Was Jesus A Jihadist?

In response to a post comparing the Bible to the Qur’an Gloria asks:

How does one explain the passage in Mathew….”Jesus did not come to bring peace but to bring the sword…” Seems that is a “jihad”

That passage in Matthew has a context and authorial intent. Here is the entire passage:

Do not think that I have come to bring peace to the earth. I have not come to bring peace, but a sword. For I have come to set a man against his father, and a daughter against her mother, and a daughter-in-law against her mother-in-law. And a person’s enemies will be those of his own household. Whoever loves father or mother more than me is not worthy of me, and whoever loves son or daughter more than me is not worthy of me. And whoever does not take his cross and follow me is not worthy of me. Whoever finds his life will lose it, and whoever loses his life for my sake will find it (Matt 10:34-39; English Standard Version)

The “sword” to which Jesus referred is figurative, metaphorical, not literal as becomes clear in v. 35. It is the setting of family members against one another spiritually. This was Jesus’ call to discipleship and to put the Kingdom of God/heaven above family/clan loyalty. The one time someone (Peter) took up the sword in defense of Jesus (John 18:11), Jesus told him to put it away, that he (Jesus) had to die on the cross.

Most of the time and for most of history the Jihad that we can see has been military and violent. Certainly the Jihad with which we are most familiar since the 1979 Iranian revolution has been violent. Some scholars of Islam and apologists for Islam argue that Jihad can be figurative, referring to a personal struggle to bring one’s self into submission to Allah—remember, Islam means “submission.” Even in such a case the analogy is imperfect. One cost of discipleship is alienation from family. Jesus certainly did not call Christians to a literal, martial conflict and in this passage the struggle is not internal but external and familial. The internal Christian struggle against sin is typically cast in terms of death: “take up your cross and follow me” (Matt 16:24). Jesus continued, “whoever would save his life will lose it, but whoever loses his life for my sake will find it” (v. 25). By contrast, the baseline for the figurative Islamic Jihad, the background against which it is understood, is a bloody military operation in which others are brought by force, into submission. That is not the imagery used in the New Testament.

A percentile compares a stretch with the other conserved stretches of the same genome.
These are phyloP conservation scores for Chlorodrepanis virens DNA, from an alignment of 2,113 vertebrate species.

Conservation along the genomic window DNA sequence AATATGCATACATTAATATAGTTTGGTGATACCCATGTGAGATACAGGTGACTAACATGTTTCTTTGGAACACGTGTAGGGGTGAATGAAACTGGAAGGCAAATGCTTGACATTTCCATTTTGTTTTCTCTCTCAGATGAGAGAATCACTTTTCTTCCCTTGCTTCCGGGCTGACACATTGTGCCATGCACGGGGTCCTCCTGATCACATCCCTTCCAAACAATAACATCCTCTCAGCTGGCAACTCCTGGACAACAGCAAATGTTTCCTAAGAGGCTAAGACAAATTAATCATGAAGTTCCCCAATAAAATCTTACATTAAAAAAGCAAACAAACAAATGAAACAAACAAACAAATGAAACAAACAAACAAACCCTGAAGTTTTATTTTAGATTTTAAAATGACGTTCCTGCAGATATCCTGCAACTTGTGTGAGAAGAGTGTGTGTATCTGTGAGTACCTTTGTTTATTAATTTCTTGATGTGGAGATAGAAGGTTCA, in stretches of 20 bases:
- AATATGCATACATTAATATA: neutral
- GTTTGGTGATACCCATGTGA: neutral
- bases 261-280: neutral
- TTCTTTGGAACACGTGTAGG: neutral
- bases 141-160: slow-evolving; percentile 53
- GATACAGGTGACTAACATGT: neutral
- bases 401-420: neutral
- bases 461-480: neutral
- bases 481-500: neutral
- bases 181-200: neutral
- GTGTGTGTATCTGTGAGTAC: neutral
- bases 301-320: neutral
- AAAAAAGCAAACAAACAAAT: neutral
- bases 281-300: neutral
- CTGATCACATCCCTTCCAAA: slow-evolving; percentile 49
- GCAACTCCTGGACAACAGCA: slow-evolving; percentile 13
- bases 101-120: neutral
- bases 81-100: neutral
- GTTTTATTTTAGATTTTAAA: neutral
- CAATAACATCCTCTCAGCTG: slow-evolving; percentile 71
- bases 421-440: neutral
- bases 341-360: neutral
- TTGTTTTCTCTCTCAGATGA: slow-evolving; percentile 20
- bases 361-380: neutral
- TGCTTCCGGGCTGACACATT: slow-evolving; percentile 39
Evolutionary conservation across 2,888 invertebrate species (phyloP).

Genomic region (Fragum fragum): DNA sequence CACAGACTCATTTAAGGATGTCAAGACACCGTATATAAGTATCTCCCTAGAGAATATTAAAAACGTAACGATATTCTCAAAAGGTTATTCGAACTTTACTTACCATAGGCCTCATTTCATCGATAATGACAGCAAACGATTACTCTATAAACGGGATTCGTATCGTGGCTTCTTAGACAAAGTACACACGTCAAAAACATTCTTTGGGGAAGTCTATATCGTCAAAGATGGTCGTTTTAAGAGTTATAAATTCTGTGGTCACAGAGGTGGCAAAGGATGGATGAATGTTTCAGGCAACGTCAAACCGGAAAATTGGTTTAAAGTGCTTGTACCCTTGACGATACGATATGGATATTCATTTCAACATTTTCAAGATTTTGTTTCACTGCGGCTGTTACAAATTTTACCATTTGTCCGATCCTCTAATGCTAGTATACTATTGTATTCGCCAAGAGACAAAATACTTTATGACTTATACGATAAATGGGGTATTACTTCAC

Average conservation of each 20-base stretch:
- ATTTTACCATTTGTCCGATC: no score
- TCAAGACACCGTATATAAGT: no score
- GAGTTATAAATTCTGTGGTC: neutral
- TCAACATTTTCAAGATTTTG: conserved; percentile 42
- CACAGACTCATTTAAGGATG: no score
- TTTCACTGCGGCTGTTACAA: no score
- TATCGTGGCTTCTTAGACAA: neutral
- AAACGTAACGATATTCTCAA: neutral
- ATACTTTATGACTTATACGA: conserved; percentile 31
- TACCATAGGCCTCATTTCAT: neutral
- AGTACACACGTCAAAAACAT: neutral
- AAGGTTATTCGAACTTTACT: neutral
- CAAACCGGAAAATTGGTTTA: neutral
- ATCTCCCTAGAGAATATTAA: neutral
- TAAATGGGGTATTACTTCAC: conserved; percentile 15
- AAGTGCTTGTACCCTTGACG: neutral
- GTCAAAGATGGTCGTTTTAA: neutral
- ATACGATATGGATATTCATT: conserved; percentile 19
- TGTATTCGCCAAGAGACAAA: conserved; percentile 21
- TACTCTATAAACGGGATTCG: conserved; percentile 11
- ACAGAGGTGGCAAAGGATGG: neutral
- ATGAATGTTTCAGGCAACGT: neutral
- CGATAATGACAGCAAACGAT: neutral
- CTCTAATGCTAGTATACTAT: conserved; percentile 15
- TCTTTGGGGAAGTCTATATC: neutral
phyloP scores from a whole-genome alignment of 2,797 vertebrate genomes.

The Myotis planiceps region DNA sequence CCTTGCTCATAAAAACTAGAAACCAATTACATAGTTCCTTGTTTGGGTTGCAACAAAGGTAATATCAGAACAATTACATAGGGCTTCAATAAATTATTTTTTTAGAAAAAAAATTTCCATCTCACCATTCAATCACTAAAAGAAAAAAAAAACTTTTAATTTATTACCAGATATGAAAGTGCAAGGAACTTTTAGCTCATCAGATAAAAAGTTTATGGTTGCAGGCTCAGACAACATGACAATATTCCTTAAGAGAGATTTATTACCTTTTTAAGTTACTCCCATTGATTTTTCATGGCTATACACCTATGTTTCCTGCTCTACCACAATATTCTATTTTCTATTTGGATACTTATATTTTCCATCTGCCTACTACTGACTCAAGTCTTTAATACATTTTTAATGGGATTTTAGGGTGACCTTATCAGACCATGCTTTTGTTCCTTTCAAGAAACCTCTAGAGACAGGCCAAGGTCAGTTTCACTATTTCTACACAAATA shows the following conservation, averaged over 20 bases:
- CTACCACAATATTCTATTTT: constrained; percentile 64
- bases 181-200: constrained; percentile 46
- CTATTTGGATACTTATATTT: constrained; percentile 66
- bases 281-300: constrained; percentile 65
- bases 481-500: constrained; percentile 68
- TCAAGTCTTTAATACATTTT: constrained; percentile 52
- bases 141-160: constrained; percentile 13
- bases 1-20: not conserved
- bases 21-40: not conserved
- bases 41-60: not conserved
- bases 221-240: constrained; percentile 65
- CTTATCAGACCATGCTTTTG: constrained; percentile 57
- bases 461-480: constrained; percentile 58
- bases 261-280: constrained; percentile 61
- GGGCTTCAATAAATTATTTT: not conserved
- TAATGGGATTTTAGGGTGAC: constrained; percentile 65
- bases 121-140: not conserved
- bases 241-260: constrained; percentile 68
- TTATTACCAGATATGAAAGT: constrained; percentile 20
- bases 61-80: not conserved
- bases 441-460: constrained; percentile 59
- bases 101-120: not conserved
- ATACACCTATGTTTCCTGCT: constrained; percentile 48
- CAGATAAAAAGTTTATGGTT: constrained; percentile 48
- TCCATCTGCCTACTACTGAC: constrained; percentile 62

When, in the epistles, Christians are called to warfare or where military imagery is used to characterize the Christian life and struggle with sin it is always spiritual, figurative (though real), and never military. See e.g., 2 Corinthians 6:7; 10:1–5; 1 Timothy 1:18; Romans 7:22–24; 2 Peter 2:11; Romans 13:12; Ephesians 6:10–16. Paul explicitly contrasts spiritual weapons such as prayer with those of the “flesh,” e.g., the sword. Never, in the New Testament, is the faith to be advanced by force. The civil magistrate (Romans 13) is said to be God’s minister for establishing and keeping the peace, for punishing criminals, but not for imposing the Christian faith. In that regard, the Christian faith contrasts sharply with Islam.

Subscribe to the Heidelblog today!

One comment

  1. Islam makes a distinction between the Caliph and individual Muslims killing people. Like present day theonomists, the Magisterial Reformers made a distinction between church and state, but they also thought of the state as Christian and looked to Christian magistrates to impose the authority of “the unified catholic church” against “the sects”.

    They did not ask if two swords were enough to keep Jesus Christ from the cross. Instead of simply dismissing the pacifist attitude of Jesus as unique and not to be imitated (because Jesus our great high priest is the one and only person who made the once for all time propitiation), Augustine used the “two swords” text specifically to justify Constantinian magistrates against the Donatists.

    Augustine—Christian emperors are happy if they make their power the servant of God’s majesty by using it for the greatest possible extension of His worship

Comments are closed.